Each state has it’s own rules for registering a rebuilt car. Do your reseach before you buy. Don’t rely on the seller. Can you get collision and comp coverage? Ask your insurance company.

Pictures of pre repair are of little help. Many wrecks have estimates written by experienced adjustors/bodymen, and need sustantial additions once they are opened up. Post repair inspections may not reveal all problems. Google has lots of examples of cars being totalled by poor repairs. It is always expensive to correct mistakes, ommissions and poorly done work. Co Part has lots of “repaired” cars which look good in photos, but were totalled by substandard work.

This car will never be worth as much as its unwrecked twin. It will be harder to resell or trade in. Do you research, and good luck.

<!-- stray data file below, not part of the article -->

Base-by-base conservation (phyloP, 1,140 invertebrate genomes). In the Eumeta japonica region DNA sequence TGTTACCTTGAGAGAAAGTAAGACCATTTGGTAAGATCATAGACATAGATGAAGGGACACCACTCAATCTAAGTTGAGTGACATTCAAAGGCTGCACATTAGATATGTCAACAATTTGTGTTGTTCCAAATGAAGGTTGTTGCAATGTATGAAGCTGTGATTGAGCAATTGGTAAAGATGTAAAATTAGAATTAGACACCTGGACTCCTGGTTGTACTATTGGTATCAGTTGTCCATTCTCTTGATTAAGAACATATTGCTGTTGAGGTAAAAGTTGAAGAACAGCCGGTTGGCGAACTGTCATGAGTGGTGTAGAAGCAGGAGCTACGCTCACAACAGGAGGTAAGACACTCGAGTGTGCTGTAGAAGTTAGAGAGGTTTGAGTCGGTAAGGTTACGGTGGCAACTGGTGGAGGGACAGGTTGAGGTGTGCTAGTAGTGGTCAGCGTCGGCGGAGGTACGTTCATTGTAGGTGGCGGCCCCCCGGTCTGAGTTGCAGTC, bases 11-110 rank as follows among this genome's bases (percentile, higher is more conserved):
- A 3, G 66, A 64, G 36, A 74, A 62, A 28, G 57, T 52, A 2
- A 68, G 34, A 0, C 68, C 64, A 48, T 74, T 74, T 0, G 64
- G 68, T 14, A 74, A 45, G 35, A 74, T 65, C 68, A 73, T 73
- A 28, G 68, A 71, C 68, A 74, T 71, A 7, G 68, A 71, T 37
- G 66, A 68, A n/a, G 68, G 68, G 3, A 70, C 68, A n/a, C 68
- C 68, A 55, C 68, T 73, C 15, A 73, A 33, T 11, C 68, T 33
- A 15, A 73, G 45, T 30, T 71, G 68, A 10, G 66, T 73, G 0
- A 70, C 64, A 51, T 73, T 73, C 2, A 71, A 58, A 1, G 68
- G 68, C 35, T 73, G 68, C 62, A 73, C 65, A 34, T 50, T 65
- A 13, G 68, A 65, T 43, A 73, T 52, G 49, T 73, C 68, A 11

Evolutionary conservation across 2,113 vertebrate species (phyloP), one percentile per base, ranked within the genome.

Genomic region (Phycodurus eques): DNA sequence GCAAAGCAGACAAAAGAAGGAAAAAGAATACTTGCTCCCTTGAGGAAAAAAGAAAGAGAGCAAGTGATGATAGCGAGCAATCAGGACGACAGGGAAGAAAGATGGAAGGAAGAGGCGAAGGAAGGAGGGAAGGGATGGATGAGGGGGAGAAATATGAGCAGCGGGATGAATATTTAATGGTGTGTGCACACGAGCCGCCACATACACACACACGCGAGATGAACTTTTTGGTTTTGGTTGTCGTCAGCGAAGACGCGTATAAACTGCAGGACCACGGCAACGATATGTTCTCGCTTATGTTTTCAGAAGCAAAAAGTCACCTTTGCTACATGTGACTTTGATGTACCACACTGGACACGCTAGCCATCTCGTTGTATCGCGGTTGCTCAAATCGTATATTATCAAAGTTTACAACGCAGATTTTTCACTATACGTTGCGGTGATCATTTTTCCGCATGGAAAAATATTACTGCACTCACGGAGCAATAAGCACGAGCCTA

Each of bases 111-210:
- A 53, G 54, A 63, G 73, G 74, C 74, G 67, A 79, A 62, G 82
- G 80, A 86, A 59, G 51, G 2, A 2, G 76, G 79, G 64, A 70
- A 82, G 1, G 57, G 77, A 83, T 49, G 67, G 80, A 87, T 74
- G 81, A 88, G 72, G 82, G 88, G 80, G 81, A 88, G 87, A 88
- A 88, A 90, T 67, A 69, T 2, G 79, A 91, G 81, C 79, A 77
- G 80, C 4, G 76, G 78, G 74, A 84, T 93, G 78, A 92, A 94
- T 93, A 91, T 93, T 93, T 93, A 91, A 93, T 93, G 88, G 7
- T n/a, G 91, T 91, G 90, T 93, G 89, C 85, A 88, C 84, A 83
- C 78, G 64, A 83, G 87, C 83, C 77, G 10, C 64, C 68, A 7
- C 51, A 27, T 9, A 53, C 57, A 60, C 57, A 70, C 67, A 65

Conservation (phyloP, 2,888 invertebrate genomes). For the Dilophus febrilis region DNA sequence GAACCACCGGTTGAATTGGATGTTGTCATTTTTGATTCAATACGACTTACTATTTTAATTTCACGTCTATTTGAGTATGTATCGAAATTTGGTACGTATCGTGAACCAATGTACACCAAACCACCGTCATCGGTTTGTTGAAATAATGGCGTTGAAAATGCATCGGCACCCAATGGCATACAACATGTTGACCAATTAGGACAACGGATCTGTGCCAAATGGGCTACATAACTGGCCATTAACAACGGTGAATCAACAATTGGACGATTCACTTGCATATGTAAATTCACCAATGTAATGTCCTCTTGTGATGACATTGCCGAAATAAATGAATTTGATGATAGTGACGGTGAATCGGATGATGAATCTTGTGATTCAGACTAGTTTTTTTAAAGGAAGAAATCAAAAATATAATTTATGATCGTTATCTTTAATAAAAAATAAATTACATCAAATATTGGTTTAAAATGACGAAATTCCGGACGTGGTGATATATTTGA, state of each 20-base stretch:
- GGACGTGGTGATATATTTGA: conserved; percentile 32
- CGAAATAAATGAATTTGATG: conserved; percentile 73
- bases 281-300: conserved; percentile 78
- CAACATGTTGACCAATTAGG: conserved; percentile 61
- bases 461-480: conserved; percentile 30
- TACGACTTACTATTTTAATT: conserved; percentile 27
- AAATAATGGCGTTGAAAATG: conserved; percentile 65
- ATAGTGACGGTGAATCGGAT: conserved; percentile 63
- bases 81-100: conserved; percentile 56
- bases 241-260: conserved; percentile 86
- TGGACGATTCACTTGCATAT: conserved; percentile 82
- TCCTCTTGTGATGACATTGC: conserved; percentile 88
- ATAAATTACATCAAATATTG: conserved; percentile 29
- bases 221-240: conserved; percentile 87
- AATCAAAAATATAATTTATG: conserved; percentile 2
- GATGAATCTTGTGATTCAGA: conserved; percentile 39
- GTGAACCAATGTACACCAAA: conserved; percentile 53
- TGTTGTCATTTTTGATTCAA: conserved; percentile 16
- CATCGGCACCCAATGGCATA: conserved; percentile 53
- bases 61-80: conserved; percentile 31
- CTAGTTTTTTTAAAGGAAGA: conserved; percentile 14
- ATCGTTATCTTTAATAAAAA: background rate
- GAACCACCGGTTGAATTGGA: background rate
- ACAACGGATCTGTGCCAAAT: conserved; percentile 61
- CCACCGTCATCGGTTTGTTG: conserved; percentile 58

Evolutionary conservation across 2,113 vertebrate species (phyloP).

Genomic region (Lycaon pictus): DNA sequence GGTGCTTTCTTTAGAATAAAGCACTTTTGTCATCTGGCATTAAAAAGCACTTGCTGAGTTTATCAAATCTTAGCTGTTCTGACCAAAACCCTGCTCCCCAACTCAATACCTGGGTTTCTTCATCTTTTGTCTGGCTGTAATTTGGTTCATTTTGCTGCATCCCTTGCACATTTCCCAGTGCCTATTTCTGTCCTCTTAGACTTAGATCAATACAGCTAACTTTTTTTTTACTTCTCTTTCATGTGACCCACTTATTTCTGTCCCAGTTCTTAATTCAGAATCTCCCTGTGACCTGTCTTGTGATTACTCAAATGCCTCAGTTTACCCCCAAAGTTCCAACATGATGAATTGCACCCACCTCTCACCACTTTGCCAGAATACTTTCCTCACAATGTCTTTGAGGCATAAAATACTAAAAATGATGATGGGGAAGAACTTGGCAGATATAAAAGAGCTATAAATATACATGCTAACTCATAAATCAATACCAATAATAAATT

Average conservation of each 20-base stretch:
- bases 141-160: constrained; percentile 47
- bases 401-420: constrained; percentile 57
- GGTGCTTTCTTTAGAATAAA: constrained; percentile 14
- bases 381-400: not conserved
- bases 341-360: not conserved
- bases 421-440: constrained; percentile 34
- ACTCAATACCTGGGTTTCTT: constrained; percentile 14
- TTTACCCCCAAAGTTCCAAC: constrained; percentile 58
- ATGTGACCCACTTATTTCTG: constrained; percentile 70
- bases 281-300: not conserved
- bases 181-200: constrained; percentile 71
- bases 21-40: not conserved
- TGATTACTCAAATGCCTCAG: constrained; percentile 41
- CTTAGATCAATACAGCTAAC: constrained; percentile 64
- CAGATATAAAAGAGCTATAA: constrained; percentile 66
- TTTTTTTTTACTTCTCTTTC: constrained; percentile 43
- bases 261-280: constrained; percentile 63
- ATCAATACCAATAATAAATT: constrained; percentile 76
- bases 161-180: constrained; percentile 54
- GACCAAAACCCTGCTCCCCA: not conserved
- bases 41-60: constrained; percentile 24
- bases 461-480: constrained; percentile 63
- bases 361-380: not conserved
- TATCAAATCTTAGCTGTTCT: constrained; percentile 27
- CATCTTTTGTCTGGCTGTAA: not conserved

I worked with a guy who did this as a hobby. A hobby that made money. He “clipped” cars. Took a front hit car and welded it to a rear-hit car. Used the factory seams and weld locations as much as possible. For A-pillars, they’d cut mid-way and inset a sleeve and rosette and seam weld them together. He was very up-front with customers and didn’t hide anything they did. Sold the cars for about 60% of regular resale value. They were fine cars that provided good value to the buyers.

But get it carefully checked before buying!

I do have some collision repair knowledge and experience mainly light body work and paint but I’m no expert and not with newer cars. This is the first time I’ve actually considered buying a rebuilt car. I have the cars vin so I can check with my insurance company. Also if I did buy this, over time I would be upgrading things with aftermarket/performance parts.